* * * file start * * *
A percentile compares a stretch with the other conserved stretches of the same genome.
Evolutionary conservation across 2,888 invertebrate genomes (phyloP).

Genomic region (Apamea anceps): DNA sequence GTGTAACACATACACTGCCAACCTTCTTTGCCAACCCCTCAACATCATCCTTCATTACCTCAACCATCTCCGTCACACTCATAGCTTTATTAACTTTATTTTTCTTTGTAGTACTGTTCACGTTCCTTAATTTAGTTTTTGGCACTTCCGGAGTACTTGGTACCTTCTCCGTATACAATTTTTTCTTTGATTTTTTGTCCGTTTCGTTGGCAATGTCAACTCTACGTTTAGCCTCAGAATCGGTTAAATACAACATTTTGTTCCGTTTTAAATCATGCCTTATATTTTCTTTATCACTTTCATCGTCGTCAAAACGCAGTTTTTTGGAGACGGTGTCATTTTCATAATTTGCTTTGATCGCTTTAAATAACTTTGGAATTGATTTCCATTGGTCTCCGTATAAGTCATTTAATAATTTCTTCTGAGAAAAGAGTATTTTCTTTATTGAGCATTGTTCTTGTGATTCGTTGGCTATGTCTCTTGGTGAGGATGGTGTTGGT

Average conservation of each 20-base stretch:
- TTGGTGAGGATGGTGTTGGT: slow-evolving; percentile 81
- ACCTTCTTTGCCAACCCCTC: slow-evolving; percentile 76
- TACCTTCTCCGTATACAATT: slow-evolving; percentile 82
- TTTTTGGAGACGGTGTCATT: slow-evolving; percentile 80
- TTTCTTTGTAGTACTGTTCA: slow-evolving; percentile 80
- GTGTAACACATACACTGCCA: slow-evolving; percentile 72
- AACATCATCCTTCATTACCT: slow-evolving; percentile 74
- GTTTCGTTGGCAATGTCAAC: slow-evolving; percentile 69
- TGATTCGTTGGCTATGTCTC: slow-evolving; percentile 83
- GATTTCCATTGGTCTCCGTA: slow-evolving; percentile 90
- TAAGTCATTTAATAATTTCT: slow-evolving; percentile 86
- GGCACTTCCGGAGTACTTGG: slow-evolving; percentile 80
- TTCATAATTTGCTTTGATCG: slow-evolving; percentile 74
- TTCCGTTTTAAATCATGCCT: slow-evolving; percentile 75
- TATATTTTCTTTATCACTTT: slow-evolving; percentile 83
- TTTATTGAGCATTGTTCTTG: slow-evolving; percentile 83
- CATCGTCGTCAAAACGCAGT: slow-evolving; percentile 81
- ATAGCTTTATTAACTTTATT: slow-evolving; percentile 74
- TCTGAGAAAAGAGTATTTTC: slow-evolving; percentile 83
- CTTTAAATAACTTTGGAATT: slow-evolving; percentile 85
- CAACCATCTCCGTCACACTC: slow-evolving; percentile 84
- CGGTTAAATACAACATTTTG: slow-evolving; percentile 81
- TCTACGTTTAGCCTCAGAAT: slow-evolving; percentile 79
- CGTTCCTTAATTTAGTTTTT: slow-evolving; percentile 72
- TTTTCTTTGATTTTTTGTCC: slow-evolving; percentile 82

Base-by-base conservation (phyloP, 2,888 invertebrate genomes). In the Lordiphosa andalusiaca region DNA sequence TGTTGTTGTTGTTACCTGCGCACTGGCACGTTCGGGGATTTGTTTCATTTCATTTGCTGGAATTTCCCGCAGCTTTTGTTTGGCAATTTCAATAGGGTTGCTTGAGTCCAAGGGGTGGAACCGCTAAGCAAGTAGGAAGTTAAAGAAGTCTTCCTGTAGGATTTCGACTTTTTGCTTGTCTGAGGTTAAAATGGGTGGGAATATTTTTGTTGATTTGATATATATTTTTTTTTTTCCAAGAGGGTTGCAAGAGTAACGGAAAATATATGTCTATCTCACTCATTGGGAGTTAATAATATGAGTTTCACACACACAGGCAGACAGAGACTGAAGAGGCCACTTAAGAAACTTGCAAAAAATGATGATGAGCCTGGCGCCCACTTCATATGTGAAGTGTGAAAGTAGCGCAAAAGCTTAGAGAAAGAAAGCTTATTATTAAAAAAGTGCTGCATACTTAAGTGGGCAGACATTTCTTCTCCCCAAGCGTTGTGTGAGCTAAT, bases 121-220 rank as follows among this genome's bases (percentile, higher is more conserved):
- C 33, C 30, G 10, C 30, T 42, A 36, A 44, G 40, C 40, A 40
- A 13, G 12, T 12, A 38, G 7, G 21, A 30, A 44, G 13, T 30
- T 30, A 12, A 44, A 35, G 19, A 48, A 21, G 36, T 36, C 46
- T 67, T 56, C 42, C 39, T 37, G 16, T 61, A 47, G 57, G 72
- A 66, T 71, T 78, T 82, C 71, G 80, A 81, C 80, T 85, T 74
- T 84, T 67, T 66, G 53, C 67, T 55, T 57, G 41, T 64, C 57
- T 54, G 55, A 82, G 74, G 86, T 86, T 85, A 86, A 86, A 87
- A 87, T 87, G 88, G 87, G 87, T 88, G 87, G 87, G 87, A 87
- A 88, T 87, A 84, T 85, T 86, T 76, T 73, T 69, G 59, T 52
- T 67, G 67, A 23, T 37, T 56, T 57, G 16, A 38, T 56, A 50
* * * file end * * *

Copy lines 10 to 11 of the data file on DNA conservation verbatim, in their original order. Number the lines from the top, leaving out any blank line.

- GTGTAACACATACACTGCCA: slow-evolving; percentile 72
- AACATCATCCTTCATTACCT: slow-evolving; percentile 74